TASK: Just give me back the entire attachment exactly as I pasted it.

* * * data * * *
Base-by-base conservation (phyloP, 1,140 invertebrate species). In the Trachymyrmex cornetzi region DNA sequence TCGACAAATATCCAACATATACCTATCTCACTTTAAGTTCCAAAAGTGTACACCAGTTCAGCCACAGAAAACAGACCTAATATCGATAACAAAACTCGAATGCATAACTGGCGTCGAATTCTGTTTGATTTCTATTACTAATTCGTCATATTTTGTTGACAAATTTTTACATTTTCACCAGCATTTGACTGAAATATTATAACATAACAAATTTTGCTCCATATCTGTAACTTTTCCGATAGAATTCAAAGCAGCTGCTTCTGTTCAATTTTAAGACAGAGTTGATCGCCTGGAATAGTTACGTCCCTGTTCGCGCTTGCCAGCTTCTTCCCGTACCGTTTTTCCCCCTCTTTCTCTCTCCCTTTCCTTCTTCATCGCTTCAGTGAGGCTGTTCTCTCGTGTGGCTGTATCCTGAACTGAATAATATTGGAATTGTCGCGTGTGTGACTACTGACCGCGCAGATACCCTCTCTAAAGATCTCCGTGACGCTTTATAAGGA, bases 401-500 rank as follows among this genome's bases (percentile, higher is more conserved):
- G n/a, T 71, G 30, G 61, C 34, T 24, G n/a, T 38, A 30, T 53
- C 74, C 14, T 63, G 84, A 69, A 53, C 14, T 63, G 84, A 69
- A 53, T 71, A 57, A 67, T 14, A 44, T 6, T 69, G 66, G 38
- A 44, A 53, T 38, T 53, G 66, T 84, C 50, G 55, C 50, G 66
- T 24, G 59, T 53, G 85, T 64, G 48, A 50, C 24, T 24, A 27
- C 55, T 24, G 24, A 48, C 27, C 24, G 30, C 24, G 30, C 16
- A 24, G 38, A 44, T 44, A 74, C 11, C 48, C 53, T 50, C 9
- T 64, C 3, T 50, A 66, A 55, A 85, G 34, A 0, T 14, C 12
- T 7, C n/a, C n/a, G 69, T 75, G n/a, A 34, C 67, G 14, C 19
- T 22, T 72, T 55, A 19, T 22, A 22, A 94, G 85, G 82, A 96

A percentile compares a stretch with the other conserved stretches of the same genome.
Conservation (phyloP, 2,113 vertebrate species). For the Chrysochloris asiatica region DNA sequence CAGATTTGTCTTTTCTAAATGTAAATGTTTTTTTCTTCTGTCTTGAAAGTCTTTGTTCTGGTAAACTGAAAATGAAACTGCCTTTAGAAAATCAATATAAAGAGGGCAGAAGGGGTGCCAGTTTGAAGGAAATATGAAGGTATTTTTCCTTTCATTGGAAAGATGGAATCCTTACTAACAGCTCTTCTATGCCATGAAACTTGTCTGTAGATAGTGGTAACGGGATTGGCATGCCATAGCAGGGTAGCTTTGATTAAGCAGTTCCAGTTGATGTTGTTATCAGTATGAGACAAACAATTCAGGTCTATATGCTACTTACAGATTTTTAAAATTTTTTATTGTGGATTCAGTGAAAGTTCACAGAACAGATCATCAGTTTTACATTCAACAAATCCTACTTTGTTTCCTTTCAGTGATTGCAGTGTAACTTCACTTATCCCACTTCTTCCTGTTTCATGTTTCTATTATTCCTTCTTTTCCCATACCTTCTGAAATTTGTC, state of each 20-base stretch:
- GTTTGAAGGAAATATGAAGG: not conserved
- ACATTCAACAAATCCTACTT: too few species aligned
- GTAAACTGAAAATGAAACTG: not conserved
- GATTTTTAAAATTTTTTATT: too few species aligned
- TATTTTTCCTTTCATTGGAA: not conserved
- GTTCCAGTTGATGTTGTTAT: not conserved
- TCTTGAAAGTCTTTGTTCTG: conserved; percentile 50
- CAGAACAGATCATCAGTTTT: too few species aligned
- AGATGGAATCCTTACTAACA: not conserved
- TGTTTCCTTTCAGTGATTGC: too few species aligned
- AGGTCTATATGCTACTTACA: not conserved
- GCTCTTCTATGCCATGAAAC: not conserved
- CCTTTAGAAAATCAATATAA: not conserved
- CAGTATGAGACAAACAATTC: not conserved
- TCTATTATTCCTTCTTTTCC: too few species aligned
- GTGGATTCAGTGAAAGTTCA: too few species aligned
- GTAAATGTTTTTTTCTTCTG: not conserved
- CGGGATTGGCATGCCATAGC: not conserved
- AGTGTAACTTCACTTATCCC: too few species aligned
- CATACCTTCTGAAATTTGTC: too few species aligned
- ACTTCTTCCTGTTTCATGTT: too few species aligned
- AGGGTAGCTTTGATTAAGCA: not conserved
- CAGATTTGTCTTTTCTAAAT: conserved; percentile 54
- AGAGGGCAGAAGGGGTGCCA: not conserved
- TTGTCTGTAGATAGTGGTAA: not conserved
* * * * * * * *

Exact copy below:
Base-by-base conservation (phyloP, 1,140 invertebrate species). In the Trachymyrmex cornetzi region DNA sequence TCGACAAATATCCAACATATACCTATCTCACTTTAAGTTCCAAAAGTGTACACCAGTTCAGCCACAGAAAACAGACCTAATATCGATAACAAAACTCGAATGCATAACTGGCGTCGAATTCTGTTTGATTTCTATTACTAATTCGTCATATTTTGTTGACAAATTTTTACATTTTCACCAGCATTTGACTGAAATATTATAACATAACAAATTTTGCTCCATATCTGTAACTTTTCCGATAGAATTCAAAGCAGCTGCTTCTGTTCAATTTTAAGACAGAGTTGATCGCCTGGAATAGTTACGTCCCTGTTCGCGCTTGCCAGCTTCTTCCCGTACCGTTTTTCCCCCTCTTTCTCTCTCCCTTTCCTTCTTCATCGCTTCAGTGAGGCTGTTCTCTCGTGTGGCTGTATCCTGAACTGAATAATATTGGAATTGTCGCGTGTGTGACTACTGACCGCGCAGATACCCTCTCTAAAGATCTCCGTGACGCTTTATAAGGA, bases 401-500 rank as follows among this genome's bases (percentile, higher is more conserved):
- G n/a, T 71, G 30, G 61, C 34, T 24, G n/a, T 38, A 30, T 53
- C 74, C 14, T 63, G 84, A 69, A 53, C 14, T 63, G 84, A 69
- A 53, T 71, A 57, A 67, T 14, A 44, T 6, T 69, G 66, G 38
- A 44, A 53, T 38, T 53, G 66, T 84, C 50, G 55, C 50, G 66
- T 24, G 59, T 53, G 85, T 64, G 48, A 50, C 24, T 24, A 27
- C 55, T 24, G 24, A 48, C 27, C 24, G 30, C 24, G 30, C 16
- A 24, G 38, A 44, T 44, A 74, C 11, C 48, C 53, T 50, C 9
- T 64, C 3, T 50, A 66, A 55, A 85, G 34, A 0, T 14, C 12
- T 7, C n/a, C n/a, G 69, T 75, G n/a, A 34, C 67, G 14, C 19
- T 22, T 72, T 55, A 19, T 22, A 22, A 94, G 85, G 82, A 96

A percentile compares a stretch with the other conserved stretches of the same genome.
Conservation (phyloP, 2,113 vertebrate species). For the Chrysochloris asiatica region DNA sequence CAGATTTGTCTTTTCTAAATGTAAATGTTTTTTTCTTCTGTCTTGAAAGTCTTTGTTCTGGTAAACTGAAAATGAAACTGCCTTTAGAAAATCAATATAAAGAGGGCAGAAGGGGTGCCAGTTTGAAGGAAATATGAAGGTATTTTTCCTTTCATTGGAAAGATGGAATCCTTACTAACAGCTCTTCTATGCCATGAAACTTGTCTGTAGATAGTGGTAACGGGATTGGCATGCCATAGCAGGGTAGCTTTGATTAAGCAGTTCCAGTTGATGTTGTTATCAGTATGAGACAAACAATTCAGGTCTATATGCTACTTACAGATTTTTAAAATTTTTTATTGTGGATTCAGTGAAAGTTCACAGAACAGATCATCAGTTTTACATTCAACAAATCCTACTTTGTTTCCTTTCAGTGATTGCAGTGTAACTTCACTTATCCCACTTCTTCCTGTTTCATGTTTCTATTATTCCTTCTTTTCCCATACCTTCTGAAATTTGTC, state of each 20-base stretch:
- GTTTGAAGGAAATATGAAGG: not conserved
- ACATTCAACAAATCCTACTT: too few species aligned
- GTAAACTGAAAATGAAACTG: not conserved
- GATTTTTAAAATTTTTTATT: too few species aligned
- TATTTTTCCTTTCATTGGAA: not conserved
- GTTCCAGTTGATGTTGTTAT: not conserved
- TCTTGAAAGTCTTTGTTCTG: conserved; percentile 50
- CAGAACAGATCATCAGTTTT: too few species aligned
- AGATGGAATCCTTACTAACA: not conserved
- TGTTTCCTTTCAGTGATTGC: too few species aligned
- AGGTCTATATGCTACTTACA: not conserved
- GCTCTTCTATGCCATGAAAC: not conserved
- CCTTTAGAAAATCAATATAA: not conserved
- CAGTATGAGACAAACAATTC: not conserved
- TCTATTATTCCTTCTTTTCC: too few species aligned
- GTGGATTCAGTGAAAGTTCA: too few species aligned
- GTAAATGTTTTTTTCTTCTG: not conserved
- CGGGATTGGCATGCCATAGC: not conserved
- AGTGTAACTTCACTTATCCC: too few species aligned
- CATACCTTCTGAAATTTGTC: too few species aligned
- ACTTCTTCCTGTTTCATGTT: too few species aligned
- AGGGTAGCTTTGATTAAGCA: not conserved
- CAGATTTGTCTTTTCTAAAT: conserved; percentile 54
- AGAGGGCAGAAGGGGTGCCA: not conserved
- TTGTCTGTAGATAGTGGTAA: not conserved